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Habakkuk

This note card contains Dr. King's notes on the Old Testament book of Habakkuk.

Letter from MLK to Otto Fuerbringer of Time Magazine

Thursday, January 16, 1964

Dora McDonald writes Otto Fuerbringer of Time Magazine to inquire about photos of Dr. King to be used for publication. The photos would be compiled for Dr. King's personal collection.

Answer to a Perplexing Question

Sunday, March 3, 1963

Dr. King preaches about faith, based on Matthew 17:14-20, and applies it to the Civil Rights Movement. He defines faith as cooperating with God by surrendering to God's will so that His strength may act freely through us. He asserts that faith, intellect, and work must blend together.

Telegram from University of Michigan Young Republican Club to MLK

The University of Michigan Young Republican Club informs Dr. King that they "deplore" the recent events in Selma, Alabama.

Telegram from Mirzo Tursun Zade to MLK

Thursday, October 10, 1963

Mirzo Tursun Zade, Chairman of the Soviet Afro-Asian Solidarity Committee, assures Dr. King that Jews enjoy equal rights with individuals of other nationalities living in the Soviet Union.

Freedom

Dr. King quotes Paul Tillich's "Systematic Theology" on the concept of freedom.

Revision on Preferential Treatment

The document contains an addition to a chapter for Dr. King's last book, "Where Do We Go From Here: Chaos or Community?" In this insert, Dr. King seeks to clear up questions surrounding preferential treatment for negroes. According to the text, "The program of special aid for Negroes and other deprived groups is in no sense discrimination in reverse."

Pueblo Poll: "King's Vietnam Opinion Lacks Majority Support"

Sunday, May 7, 1967

This article contains opinions from various residents of Pueblo, CO, concerning Dr. King's position on the Vietnam War.

SCLC Confab Boasts Galaxy of Civil Rights Stars

The SCLC has chosen Birmingham, Alabama as the place for their Sixth Annual Convention. It includes the Annual Freedom Dinner, that will honor the top personalities identified with the Negro struggle. The convention also includes presentations from major authorities on nonviolence.

Letter from Student Michael Chernoby to MLK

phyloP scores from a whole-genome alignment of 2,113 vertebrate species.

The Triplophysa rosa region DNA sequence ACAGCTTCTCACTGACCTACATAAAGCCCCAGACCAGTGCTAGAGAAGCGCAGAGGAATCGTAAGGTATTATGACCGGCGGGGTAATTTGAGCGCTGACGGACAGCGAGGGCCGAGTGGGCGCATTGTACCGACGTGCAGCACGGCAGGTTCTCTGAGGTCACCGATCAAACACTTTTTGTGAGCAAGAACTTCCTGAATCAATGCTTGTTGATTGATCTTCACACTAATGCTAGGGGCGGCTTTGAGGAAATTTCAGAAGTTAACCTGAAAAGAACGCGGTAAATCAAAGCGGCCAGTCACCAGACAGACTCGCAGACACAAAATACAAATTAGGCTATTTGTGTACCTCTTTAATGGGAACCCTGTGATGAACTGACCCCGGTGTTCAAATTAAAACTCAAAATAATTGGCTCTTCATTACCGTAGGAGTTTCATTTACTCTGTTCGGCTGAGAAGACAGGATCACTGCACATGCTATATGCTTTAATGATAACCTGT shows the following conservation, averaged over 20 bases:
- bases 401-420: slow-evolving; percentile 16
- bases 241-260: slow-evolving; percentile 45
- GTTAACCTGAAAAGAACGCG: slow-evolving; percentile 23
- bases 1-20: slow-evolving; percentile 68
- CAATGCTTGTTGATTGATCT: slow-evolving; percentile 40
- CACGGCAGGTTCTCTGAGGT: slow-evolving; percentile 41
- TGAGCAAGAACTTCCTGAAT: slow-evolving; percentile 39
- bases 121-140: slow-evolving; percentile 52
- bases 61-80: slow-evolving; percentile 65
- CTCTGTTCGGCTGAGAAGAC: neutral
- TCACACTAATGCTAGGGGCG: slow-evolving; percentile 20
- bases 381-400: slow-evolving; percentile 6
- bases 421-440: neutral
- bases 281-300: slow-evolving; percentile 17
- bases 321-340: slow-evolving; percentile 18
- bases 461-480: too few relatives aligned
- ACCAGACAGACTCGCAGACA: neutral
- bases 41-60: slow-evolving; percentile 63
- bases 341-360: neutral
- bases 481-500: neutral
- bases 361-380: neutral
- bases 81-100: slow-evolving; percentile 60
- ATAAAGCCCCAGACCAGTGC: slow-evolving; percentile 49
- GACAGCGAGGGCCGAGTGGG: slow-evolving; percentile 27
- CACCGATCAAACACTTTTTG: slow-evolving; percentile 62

Saturday, May 1, 1965

Michael Chernoby, a student at West Catholic High School, offers his support to Dr. King and the movement by choosing social work as a profession. According to Chernoby, "If I can do only a fraction of the good that you have done for mankind I will consider myself a success."

Letter from James A. Dombrowski Regarding S.C.E.F. Contribution

In this document, James A. Dombrowski, the Executive Director of the Southern Conference Educational Fund, Inc. requests a $10.00 contribution.

Letter from Douglas B. Leeds to MLK

Thursday, March 21, 1968

Douglas Leeds, Campus Coordinator for Choice '68 at Babson Institute of Business Administration, writes Dr. King to request any information regarding his political views. He also invites Dr. King to speak at the Institute in the future.

Newspaper Article on MLK

Sunday, August 9, 1964

In this article from the Miami Florida Herald, the writer summarizes a portion of the book "Why We Can't Wait", written by Dr. King.

Telegram from Mr. and Mrs. Edward Lamb Toledo to MLK

Monday, October 30, 1967

In this telegram, Mr. and Mrs. Toledo offer support to Dr. King, Ralph Abernathy, A.D. King, and Wyatt Walker.

Telegram from President Johnson to Bernard Lee

Sunday, May 29, 1966

Dr. King's special assistant, Bernard Lee, was the recipient of this telegram requesting his presence at a White House conference called by President Johnson. The theme of the conference was "To Fulfill These Rights."